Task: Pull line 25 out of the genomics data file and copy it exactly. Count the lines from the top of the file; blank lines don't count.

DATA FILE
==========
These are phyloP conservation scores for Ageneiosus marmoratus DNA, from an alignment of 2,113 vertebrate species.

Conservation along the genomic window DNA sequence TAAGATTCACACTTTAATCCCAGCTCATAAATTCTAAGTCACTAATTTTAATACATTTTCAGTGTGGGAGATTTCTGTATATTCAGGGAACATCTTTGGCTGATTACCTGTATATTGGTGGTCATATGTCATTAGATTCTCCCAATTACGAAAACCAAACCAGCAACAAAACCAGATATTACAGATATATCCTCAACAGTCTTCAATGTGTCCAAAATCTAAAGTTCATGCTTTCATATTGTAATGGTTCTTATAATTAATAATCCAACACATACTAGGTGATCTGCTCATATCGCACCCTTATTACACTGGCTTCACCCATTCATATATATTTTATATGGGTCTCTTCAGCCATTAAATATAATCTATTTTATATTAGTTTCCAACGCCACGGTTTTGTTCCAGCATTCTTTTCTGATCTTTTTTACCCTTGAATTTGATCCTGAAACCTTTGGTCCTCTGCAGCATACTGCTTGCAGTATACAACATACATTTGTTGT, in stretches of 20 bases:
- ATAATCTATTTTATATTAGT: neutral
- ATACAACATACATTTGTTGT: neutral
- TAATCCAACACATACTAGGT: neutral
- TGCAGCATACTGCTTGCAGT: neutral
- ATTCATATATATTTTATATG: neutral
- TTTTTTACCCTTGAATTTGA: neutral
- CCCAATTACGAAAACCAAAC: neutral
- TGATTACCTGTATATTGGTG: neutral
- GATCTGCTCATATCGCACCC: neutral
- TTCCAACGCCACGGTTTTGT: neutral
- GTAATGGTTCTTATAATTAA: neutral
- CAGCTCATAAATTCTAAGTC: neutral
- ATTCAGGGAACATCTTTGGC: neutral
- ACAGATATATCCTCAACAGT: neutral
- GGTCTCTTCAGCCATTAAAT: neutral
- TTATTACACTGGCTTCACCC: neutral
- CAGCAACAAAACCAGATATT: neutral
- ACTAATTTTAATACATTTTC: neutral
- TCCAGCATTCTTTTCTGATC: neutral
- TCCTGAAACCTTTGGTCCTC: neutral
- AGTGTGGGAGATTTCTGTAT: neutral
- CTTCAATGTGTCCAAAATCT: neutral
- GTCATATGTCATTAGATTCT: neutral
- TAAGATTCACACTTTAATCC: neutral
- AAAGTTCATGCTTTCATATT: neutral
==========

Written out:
- GTCATATGTCATTAGATTCT: neutral